Jan 16, 2023, 2:29am EST

A top anti-Putin activist gets priced out of Davos


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The Scoop

Businessman Bill Browder speaks after the coroner ruled that Russian businessman Alexander Perepilichnyy probably died of natural causes outside his home in 2012, after the inquest concluded at the Old Bailey, in London, Britain, December 19, 2018
REUTERS/Henry Nicholls

The financier and anti-Putin activist Bill Browder is skipping the World Economic Forum after 27 years as a regular in a dispute about its expense — though he’s still coming to Davos to make the case for cracking down even harder on Russian assets.

Browder said the Forum wanted to charge him $250,000, more than triple what he paid in the past. He believes he should be admitted for free, as a human rights activist.

“Even though the forum was expensive, it cost about $70,000, I continued to pay just so I could show up and challenge the Russians,” he said.

Forum uber-spokesman Adrian Monck replied that Browder had come in the past as CEO of his company, Hermitage, and that they save free tickets for people with “considerably less resources.”

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Steve's view

Browder’s longstanding role at Davos has been to raise issues many of its attendees would like to ignore, the presence of brutal and autocratic governments and their connections to the businesses and nonprofits that populate the event.


In the 2000s, Browder noted, the World Economic Forum would regularly roll out the red carpet for Russian leaders and give them a platform to promote investment in Russia.

“I started to go there specifically to publicly challenge the government officials at the forum for asking people to invest in Russia, and to tell everybody how dangerous that was, and what a criminal place it was so that they would avoid it,” he said.

In 2011, Browder confronted Russian Deputy Prime Minister Igor Shuvalov at a public session. He asked how Shuvalov could promote Russia as a safe and credible investment when Browder, once the largest investor in Russia, had become victim of a corruption scheme and seen his lawyer arrested, tortured and killed. In future sessions, the Russians still got the platform but they eventually took no questions at all and eventually made the sessions off the record.

This year, Russian oligarchs, corporations and political leaders were not invited to the WEF. There will be no Oleg Deripaska party overflowing with magnums of Dom Perignon and buckets of caviar capping off the week. But Browder won’t be there either.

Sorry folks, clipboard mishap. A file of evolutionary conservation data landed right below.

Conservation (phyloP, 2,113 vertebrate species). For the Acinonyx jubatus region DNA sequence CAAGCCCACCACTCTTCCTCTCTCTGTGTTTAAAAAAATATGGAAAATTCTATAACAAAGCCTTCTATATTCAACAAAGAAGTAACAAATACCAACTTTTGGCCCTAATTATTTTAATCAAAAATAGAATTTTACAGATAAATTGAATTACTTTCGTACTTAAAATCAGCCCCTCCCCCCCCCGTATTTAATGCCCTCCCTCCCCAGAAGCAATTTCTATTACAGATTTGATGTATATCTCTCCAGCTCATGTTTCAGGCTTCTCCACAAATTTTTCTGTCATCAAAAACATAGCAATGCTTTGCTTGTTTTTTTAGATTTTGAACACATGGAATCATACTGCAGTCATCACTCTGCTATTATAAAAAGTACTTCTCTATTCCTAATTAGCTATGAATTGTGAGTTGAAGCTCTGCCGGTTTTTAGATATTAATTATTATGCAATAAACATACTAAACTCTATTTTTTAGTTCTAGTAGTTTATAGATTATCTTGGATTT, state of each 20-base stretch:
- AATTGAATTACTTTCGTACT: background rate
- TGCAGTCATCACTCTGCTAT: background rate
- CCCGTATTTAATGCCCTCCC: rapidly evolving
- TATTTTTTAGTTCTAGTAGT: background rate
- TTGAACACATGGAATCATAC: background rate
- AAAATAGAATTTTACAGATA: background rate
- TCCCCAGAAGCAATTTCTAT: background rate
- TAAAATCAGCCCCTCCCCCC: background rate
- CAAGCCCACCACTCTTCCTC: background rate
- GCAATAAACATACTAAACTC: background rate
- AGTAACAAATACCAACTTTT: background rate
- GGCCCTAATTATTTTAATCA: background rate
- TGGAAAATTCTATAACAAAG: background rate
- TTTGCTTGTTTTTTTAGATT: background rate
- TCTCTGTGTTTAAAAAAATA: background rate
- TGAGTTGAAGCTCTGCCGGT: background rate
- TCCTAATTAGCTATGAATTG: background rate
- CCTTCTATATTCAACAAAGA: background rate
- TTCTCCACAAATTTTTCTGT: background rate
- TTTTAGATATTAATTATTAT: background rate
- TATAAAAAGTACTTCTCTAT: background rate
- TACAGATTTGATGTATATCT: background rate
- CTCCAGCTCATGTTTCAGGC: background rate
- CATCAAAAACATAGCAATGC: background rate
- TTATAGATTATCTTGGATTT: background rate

Nonetheless, this week Browder is meeting with various world officials, media, and global influencers to make the case that $350 billion in frozen Russian central bank assets should be provided to Ukraine for its needs.

And the forum’s indifference to the activist may prove his point. Browder has written two books, Red Notice and just last year Freezing Order, detailing the complex corruption scheme inside Russia that has enveloped and coopted institutions in other countries, including the U.S., and the longstanding public indifference to their actions. The Russians are now barred from Davos, but Browder’s loud denunciations of the system still aren’t particularly welcome.

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Room for Disagreement

The WEF’s Monck said in an email: “Bill participated previously as CEO of Hermitage Capital Management. He’s very welcome to re-engage with the Forum’s work. Invitations to activists and civil society figures tend to prioritise people with considerably less resources.”

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  • The New Yorker in 2018 asked how Browder had become the focus of the Kremlin’s global wrath, and concluded it was in part how effective he is. “What was unique here was Bill Browder,” a U.S. Senator says of getting the Magnitsky Act through.
  • Vanity Fair got at another aspect of his unusual skill: “Among reporters, Browder’s PowerPoint presentations are considered works of such flair and originality that David E. Hoffman, the former Washington Post Moscow bureau chief and author of The Oligarchs, still keeps a box of them in his garage.”
  • Browder heatedly disputed a 2019 Der Spiegel story suggesting that he’d distorted the story of Magnitsky’s death. Here’s the original story, his detailed and furious letter, and Der Spiegel’s response. His broader allegations about Russia’s conduct towards its enemies abroad, which were once seen as wild-eyed, are now universally accepted in the west.

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